It may not quite be like Forrest Gump and his future wife: “Me and Jenny go together like peas and carrots.” But you can definitely use a metaphor about Michigan City head coach Phil Mason and assistant Roydon Richards being married to football.
Or maybe they’re spouses to each other through football.
How else do you explain one of them going over to the other’s house at 1 a.m., every Friday during high school football season, even though they were coaching different teams?
“Every Friday night at around 1 o’clock he would knock on our back door before he went home after the game,” Richards said about Mason when the duo was at Hammond Morton and Andrean, respectively. “At first, he’d only come over if one of us lost, and then he’d always come over. So I would have food ready for us. My wife always wondered why he didn’t just come to the front door.”
Mason and Richards began at the same school — East Chicago Central with Richards starting there as a defensive coordinator in 1990, then head coach in 1994, while Mason arrived in ’95 as Richards’ D-coordinator.
“He’s my best friend,” Mason has said on multiple occasions.
Ironically, their first game together was at Kokomo to open the regular season, and now they’ll be together at Kokomo again for an historic Class 5A semistate contest on Friday night.
They have a bond that has lasted through a combined eight coaching jobs and three counties over the span of 22 years.
“I was looking for a teaching job and East Chicago has an opening,” Mason recalled. “We eventually were both at Hammond schools (Richards started at Morton in 1999, while Mason’s first head-coaching position was at Clark the same year) and when I went to Wheeler, he stayed at Morton.”
They faced each other both years Mason was at Clark — both wins by Morton, 14-0 and 7-6. After that, Mason was head coach at Wheeler from 2001 through 2005, then went to Andrean to be an assistant under Brett St. Germain for two years before ascending to head coach in 2008.
Those two games in Hammond were the only times they faced as head coaches (Andrean beat Morton in 2006 when Mason was an assistant), and that’s how they wanted it for logical reasons.
“We vowed to not play each other during the regular season so we could scrimmage each other every summer, and then pick each other’s brain during the season,” Richards said.
Of course, one of the times that brain-picking usually took place was at 1 a.m., after Friday night games.
“We’ve just always fed off each other and worked well together,” said Mason in a bit of an understatement since two years at Michigan City have produced a 16-7 record so far and the program’s first sectional and regional titles.
Their friendship even resulted in the ultimate anomaly in Lake County football: a whole team actually liking Andrean.
Most Lake County teams aren’t fond of Andrean. Whether it’s conference foes such as Highland and Munster (you should have heard some of the things Munster people were saying about Mason in the press box during City’s 28-14 sectional-opening victory four weeks ago) to more competitive conference rivalries with Lowell and Griffith (Mason called Andrean-Griffith games “a bloodbath”) to everyone else not in the same conference.
Heck, even Lake Central has a reason to not like Andrean since plenty of players who lived in the LC district ended up at the Catholic school in Merrillville (yes, the Pirates just down the street on Broadway don’t have Andrean on their Christmas card list, either).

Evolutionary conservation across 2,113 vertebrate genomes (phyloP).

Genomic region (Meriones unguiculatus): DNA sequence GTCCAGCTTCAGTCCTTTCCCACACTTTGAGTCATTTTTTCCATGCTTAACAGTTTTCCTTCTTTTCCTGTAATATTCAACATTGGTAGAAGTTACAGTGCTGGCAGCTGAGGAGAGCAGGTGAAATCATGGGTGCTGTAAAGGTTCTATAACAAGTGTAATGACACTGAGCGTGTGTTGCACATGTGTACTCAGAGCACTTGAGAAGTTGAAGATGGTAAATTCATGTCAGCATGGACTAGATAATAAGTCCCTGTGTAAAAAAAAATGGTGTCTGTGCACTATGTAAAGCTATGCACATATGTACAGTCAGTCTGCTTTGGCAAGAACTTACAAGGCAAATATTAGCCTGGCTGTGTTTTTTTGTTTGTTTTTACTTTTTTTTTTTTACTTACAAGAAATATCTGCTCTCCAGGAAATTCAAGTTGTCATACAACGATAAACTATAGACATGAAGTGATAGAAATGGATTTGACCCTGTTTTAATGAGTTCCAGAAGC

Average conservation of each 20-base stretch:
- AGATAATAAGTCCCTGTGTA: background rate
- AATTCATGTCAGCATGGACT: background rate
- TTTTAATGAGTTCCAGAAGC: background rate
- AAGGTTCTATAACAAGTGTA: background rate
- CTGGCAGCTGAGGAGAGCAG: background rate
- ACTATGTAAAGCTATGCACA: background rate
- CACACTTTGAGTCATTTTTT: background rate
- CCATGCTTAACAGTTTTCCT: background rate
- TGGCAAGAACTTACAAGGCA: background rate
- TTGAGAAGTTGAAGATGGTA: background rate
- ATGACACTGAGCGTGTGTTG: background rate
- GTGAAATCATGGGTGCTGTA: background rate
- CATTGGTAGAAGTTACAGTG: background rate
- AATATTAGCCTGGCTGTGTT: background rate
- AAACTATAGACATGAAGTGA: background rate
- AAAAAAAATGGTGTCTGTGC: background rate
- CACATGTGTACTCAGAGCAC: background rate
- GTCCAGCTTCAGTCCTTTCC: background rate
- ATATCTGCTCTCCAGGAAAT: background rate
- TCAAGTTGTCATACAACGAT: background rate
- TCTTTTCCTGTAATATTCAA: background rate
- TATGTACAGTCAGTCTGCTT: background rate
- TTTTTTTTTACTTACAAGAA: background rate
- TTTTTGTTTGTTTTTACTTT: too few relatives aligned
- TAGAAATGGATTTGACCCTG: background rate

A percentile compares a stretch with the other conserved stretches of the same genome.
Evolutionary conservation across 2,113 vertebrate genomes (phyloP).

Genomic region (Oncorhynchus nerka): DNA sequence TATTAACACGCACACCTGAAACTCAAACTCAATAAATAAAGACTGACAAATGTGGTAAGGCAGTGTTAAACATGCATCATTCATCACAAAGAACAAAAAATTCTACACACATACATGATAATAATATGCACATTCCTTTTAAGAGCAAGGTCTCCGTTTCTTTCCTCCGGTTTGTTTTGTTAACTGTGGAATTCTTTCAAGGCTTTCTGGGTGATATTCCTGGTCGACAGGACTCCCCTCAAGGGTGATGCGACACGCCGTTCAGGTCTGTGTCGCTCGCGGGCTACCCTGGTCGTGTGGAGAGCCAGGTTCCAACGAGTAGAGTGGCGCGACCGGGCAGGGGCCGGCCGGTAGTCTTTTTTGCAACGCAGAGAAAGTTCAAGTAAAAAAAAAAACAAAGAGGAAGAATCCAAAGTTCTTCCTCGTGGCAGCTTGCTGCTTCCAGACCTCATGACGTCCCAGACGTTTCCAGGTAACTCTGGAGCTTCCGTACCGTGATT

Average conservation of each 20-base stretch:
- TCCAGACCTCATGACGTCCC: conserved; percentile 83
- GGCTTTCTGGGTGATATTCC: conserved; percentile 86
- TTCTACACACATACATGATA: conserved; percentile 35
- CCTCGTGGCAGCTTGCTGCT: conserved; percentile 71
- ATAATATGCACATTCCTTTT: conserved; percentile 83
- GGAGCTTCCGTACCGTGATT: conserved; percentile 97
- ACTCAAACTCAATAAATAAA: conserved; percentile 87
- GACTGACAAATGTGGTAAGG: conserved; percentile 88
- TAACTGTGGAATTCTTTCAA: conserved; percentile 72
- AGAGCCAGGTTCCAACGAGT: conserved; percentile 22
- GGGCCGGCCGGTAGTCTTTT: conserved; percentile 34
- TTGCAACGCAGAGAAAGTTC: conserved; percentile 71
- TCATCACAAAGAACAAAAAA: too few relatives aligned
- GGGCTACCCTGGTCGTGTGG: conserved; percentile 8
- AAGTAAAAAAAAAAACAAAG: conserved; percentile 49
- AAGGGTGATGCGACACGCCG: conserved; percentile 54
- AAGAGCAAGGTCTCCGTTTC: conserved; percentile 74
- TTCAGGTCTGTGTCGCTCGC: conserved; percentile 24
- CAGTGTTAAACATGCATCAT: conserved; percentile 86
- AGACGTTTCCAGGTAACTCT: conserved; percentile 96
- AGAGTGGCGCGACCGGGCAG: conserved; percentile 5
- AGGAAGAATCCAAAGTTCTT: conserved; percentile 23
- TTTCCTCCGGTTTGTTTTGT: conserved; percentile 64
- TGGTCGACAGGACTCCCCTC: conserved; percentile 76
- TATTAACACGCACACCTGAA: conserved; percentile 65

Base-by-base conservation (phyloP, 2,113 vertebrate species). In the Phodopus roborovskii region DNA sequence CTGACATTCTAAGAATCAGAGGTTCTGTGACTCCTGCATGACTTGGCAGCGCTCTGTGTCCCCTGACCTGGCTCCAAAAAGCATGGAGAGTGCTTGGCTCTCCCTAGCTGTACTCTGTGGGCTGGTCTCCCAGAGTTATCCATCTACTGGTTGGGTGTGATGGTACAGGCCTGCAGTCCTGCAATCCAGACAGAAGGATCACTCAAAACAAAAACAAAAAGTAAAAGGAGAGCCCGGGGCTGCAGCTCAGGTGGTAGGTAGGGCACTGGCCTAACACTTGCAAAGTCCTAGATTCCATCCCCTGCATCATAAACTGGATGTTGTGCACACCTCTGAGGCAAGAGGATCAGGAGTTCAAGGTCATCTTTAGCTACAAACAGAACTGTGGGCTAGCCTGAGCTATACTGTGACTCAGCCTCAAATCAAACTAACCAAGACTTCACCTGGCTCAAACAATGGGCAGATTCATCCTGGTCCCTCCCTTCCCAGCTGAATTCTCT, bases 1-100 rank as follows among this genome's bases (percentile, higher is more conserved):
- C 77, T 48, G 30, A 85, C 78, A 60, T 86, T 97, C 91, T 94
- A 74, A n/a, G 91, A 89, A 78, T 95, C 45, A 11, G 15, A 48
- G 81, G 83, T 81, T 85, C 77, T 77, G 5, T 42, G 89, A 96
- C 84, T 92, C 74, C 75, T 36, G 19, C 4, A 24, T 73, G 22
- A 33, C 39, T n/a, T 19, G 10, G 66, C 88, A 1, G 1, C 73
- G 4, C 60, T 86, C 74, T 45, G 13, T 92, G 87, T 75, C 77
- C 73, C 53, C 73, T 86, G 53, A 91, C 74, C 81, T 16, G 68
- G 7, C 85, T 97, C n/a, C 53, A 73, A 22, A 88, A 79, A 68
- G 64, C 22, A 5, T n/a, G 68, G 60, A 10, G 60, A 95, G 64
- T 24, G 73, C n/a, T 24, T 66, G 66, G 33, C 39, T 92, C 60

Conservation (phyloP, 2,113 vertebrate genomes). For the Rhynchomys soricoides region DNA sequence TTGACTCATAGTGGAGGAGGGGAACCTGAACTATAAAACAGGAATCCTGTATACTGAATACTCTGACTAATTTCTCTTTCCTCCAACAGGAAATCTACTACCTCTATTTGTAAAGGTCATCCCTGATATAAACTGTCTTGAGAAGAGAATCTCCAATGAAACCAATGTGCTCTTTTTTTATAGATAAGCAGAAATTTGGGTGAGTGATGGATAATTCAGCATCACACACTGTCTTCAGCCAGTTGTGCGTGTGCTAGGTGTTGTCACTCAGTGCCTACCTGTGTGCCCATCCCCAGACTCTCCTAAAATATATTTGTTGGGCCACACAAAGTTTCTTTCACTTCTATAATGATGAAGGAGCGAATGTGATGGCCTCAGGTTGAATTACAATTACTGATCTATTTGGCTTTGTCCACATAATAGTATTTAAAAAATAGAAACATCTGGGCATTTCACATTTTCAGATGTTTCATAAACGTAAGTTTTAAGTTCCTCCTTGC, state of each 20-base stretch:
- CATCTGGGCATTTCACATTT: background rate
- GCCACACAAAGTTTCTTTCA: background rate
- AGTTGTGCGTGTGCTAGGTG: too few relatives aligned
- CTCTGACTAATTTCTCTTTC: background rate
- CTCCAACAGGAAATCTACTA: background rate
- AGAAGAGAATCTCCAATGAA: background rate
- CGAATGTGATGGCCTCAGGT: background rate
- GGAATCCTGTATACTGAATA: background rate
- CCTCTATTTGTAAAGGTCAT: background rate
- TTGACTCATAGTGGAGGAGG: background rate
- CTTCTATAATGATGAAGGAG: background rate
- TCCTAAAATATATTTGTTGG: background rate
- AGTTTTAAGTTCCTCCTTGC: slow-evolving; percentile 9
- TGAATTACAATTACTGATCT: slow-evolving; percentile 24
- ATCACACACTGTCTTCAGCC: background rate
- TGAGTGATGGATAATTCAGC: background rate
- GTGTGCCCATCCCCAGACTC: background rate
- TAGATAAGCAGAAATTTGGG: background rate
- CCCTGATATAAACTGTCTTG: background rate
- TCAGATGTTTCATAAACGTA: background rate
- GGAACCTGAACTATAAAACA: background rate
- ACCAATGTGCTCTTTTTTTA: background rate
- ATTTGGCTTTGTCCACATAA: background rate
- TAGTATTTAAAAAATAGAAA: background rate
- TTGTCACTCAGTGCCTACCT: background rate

But while Richards was at Morton, his players and Andrean players had a mutual friendship. Sure, it was probably due to their scrimmages in the summer that were laid back and naturally friendly. But nonetheless, the Governors and 59ers truly liked each other and it was illustrated on two different occasions a year apart.
In 2010 when Morton won its only regional title — also a bit of irony since the win came at Concord, just like City’s first regional title last week — the semistate game at home against Fort Wayne Dwenger was moved to Saturday for travel considerations.
So, as Morton was practicing on Friday, here comes a bus with Mason and the rest of Andrean’s team, which lost a tough regional game at home against South Bend St. Joseph the week before.
“They showed up to wish us luck in our semistate game,” Richards said. “It was really cool.”
The following season in the first week of sectional, Mason and Andrean had another heartbreaking loss. It was the ultimate gut-punch when the undefeated 59ers lost at home to Wheeler. The loss hit the Morton kids hard too, even though they were still on the field when they received the news.
“We were playing our sectional game (at Gary West Side) and we heard the Andrean score during the game a few times, and were thinking, ‘oh, they’ll come back,’” Richards said. “Then my quarterback, Chris McCormack, came to the sidelines to get a play, and we heard it announced, ‘Final score, Wheeler 12, Andrean 7.’ Chris actually went down to a knee and was a little emotional.
“He told me, ‘Coach, you gotta call him (Mason), you gotta call him.’ I told him, ‘Chris, run the play and we can call him after the game.’”
You can bet that 1 a.m. meeting was emotional.
They’ve been through a lot in between East Chicago and their success this season that’s unprecedented at Michigan City. Well, it’s not unprecedented for the coaching duo since Mason has been to multiple semistates and Richards led Morton to its first sectional and regional titles.
Despite making history this year with the hope of more to come, Richards still likes those early days of their friendship a little more.
“That was when it was fun to coach and it wasn’t all about records and trophies,” Richards recalled fondly.
He’s probably right, but these trophies are making Wolves’ fans very, very happy.
Reach sports editor Steve T. Gorches at firstname.lastname@example.org or (219) 214-4206. Follow him on Twitter @SteveTGorches.